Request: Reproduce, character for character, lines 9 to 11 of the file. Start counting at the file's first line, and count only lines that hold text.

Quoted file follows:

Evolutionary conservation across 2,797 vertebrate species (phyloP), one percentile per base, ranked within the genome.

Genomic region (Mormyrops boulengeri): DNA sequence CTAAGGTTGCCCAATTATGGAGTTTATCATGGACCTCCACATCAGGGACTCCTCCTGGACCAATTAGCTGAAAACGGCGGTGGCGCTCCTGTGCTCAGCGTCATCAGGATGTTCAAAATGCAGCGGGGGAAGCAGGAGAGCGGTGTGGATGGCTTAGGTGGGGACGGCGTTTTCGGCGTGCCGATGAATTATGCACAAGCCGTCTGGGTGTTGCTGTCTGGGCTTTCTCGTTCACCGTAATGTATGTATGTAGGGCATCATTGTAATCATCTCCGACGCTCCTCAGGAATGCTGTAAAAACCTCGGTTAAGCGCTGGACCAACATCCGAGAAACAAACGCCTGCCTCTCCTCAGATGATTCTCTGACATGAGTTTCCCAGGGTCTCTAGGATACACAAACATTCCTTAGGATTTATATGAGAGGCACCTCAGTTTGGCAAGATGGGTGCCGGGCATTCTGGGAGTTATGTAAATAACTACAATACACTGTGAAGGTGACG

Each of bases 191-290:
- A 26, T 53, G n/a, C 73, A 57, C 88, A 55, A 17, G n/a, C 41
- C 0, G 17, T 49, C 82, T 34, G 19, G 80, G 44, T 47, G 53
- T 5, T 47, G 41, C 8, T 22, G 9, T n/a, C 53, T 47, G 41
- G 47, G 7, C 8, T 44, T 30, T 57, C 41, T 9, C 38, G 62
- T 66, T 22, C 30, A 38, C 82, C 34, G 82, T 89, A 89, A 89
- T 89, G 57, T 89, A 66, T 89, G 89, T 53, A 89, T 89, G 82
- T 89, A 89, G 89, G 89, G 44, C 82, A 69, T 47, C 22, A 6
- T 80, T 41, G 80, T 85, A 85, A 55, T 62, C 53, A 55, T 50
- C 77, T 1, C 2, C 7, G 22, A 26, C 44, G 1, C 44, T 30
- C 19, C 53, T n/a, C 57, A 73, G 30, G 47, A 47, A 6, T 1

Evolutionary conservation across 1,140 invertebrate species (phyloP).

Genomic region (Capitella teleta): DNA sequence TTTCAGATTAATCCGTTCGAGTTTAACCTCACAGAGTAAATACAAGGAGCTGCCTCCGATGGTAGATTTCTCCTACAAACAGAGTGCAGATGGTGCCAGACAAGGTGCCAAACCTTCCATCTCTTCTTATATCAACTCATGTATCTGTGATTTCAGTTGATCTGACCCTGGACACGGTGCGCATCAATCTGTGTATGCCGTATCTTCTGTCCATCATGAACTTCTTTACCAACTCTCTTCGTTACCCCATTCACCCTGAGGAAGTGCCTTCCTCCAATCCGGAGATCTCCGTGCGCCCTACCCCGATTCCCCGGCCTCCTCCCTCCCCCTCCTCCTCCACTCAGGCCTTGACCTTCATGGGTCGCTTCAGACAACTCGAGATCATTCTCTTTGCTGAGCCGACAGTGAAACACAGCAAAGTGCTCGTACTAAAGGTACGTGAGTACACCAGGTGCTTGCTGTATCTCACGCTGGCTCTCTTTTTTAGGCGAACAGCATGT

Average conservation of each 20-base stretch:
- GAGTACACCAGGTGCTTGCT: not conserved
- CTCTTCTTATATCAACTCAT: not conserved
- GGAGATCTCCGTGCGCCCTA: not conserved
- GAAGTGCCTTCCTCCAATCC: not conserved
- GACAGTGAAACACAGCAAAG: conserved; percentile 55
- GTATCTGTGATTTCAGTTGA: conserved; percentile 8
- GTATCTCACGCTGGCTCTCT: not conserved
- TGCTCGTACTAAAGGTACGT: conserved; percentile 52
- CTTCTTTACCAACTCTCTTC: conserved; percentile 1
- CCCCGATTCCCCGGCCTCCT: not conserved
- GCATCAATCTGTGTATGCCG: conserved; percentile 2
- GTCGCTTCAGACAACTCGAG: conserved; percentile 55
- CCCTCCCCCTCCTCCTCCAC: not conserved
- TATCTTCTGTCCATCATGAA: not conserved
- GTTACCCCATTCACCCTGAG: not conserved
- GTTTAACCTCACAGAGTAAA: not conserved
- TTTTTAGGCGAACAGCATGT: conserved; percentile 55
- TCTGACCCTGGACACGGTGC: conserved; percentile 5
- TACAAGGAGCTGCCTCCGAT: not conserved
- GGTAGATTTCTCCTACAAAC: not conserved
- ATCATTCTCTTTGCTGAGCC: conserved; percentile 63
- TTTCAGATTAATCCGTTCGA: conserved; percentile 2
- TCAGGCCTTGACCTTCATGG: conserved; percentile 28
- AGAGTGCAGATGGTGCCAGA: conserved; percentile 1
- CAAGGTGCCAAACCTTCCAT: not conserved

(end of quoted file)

- T 89, G 57, T 89, A 66, T 89, G 89, T 53, A 89, T 89, G 82
- T 89, A 89, G 89, G 89, G 44, C 82, A 69, T 47, C 22, A 6
- T 80, T 41, G 80, T 85, A 85, A 55, T 62, C 53, A 55, T 50